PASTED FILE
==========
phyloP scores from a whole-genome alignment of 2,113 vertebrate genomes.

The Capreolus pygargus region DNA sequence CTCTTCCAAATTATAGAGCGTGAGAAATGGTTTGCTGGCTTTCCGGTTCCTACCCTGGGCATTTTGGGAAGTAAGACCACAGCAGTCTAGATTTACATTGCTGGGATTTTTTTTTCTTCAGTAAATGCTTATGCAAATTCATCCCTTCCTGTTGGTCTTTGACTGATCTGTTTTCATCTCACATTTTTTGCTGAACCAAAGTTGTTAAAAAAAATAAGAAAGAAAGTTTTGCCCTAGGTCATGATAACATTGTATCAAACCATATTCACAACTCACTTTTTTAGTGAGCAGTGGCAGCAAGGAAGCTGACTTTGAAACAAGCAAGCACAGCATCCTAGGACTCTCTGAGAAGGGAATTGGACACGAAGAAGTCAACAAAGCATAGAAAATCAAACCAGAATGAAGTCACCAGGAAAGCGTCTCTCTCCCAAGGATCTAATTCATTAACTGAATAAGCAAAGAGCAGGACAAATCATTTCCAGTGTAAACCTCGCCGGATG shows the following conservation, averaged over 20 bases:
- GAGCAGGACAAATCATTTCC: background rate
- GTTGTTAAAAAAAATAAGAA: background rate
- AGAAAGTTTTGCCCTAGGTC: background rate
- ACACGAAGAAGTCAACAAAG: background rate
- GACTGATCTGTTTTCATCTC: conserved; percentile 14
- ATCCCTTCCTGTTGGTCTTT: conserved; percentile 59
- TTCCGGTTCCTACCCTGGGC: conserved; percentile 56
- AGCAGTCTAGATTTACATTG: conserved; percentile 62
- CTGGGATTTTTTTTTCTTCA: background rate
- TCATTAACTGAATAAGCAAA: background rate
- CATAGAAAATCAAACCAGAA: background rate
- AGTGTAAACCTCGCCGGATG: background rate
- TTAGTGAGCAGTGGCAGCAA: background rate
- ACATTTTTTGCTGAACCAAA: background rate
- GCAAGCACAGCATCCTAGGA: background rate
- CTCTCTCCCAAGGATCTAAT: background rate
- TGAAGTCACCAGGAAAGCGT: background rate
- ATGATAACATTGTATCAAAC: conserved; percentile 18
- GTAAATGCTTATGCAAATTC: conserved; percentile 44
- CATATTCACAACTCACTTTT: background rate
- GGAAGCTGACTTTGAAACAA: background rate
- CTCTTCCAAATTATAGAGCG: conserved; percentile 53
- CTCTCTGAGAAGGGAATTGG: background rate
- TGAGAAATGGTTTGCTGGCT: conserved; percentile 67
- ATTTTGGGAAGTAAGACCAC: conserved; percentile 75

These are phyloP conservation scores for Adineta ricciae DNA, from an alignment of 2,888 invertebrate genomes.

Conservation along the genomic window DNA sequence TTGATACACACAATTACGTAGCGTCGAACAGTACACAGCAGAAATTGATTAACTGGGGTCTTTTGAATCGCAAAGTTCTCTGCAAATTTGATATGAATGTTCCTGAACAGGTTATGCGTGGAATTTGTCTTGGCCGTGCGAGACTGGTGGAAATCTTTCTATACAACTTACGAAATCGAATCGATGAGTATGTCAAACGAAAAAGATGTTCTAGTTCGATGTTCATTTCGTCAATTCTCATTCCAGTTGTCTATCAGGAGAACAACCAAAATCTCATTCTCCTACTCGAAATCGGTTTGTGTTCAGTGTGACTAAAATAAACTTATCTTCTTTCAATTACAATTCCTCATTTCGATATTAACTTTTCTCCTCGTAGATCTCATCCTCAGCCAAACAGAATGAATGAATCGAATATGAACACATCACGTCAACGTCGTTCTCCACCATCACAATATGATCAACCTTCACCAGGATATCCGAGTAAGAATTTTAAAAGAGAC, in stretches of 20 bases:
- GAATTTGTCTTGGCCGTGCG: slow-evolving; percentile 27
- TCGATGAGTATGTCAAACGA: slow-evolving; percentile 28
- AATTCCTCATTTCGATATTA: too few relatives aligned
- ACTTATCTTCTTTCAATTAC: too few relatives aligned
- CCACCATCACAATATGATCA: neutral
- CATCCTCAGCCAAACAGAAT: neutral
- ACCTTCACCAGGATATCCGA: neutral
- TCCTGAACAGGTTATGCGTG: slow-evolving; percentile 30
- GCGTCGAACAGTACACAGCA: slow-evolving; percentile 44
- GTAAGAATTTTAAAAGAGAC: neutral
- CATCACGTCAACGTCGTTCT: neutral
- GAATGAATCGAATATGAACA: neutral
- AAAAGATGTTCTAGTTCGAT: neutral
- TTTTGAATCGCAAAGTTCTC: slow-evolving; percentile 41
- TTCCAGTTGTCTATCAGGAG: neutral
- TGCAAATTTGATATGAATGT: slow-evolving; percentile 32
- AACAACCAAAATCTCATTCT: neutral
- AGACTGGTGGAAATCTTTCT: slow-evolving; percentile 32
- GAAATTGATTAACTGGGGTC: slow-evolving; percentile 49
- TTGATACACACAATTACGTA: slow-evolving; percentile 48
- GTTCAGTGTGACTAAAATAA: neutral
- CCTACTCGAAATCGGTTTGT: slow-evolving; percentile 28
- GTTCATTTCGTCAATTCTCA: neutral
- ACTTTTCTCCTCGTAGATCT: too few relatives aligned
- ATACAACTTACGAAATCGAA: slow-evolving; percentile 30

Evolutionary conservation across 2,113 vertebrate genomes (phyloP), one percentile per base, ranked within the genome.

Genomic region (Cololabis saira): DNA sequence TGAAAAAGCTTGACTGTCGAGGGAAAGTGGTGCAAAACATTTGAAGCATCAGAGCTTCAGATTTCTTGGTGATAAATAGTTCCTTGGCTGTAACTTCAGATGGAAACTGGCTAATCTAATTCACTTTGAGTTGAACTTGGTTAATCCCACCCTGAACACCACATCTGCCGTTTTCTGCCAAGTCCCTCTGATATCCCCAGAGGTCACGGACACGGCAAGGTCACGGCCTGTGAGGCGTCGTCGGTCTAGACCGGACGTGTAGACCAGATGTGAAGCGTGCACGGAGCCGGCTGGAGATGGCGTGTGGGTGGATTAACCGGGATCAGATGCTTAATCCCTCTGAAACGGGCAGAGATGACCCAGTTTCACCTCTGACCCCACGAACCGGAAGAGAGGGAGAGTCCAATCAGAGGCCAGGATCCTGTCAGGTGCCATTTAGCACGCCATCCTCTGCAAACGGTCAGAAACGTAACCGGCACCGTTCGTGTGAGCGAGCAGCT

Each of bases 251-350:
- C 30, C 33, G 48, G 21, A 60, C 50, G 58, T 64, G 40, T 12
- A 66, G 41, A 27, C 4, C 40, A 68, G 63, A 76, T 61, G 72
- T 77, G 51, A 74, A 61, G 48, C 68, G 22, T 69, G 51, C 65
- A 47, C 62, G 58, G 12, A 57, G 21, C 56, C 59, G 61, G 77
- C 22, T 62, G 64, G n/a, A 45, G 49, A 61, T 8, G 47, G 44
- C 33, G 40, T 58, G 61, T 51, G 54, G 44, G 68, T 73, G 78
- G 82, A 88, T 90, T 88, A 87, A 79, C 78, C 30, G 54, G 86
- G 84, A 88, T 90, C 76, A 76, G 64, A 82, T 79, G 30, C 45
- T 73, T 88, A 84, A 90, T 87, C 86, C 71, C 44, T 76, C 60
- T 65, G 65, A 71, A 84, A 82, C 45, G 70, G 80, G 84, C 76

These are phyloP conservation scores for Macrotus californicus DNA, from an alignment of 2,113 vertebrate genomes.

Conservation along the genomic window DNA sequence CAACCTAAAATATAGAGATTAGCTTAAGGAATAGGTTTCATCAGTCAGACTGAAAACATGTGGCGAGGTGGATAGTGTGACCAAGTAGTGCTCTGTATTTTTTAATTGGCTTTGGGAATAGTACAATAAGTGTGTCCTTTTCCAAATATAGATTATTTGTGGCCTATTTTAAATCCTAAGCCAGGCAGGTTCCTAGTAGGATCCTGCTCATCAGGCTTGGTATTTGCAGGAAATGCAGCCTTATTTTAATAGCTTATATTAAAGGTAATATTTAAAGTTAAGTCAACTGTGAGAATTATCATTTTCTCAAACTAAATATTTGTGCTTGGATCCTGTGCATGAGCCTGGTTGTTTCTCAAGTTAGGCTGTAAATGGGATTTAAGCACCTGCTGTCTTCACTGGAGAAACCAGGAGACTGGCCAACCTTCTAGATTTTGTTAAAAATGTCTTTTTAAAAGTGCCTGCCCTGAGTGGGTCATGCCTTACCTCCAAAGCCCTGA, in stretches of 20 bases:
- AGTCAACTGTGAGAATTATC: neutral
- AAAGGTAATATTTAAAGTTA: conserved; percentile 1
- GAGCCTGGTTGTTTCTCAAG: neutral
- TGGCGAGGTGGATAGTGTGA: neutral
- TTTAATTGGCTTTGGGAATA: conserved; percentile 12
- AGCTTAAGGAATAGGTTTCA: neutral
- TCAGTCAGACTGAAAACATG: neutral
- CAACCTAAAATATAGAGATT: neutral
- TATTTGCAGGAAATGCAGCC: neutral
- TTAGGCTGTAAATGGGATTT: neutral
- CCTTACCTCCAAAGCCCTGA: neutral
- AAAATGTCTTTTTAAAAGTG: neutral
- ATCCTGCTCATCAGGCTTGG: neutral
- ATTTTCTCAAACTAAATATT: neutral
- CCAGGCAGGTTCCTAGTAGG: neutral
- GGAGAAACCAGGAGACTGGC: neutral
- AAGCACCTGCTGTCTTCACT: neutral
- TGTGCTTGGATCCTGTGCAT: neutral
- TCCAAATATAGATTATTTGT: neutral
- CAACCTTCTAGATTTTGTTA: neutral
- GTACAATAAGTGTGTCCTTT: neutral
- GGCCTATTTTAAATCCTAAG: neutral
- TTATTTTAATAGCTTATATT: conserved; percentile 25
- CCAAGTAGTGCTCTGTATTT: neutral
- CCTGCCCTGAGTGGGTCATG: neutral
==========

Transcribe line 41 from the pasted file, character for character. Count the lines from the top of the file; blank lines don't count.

- GAATGAATCGAATATGAACA: neutral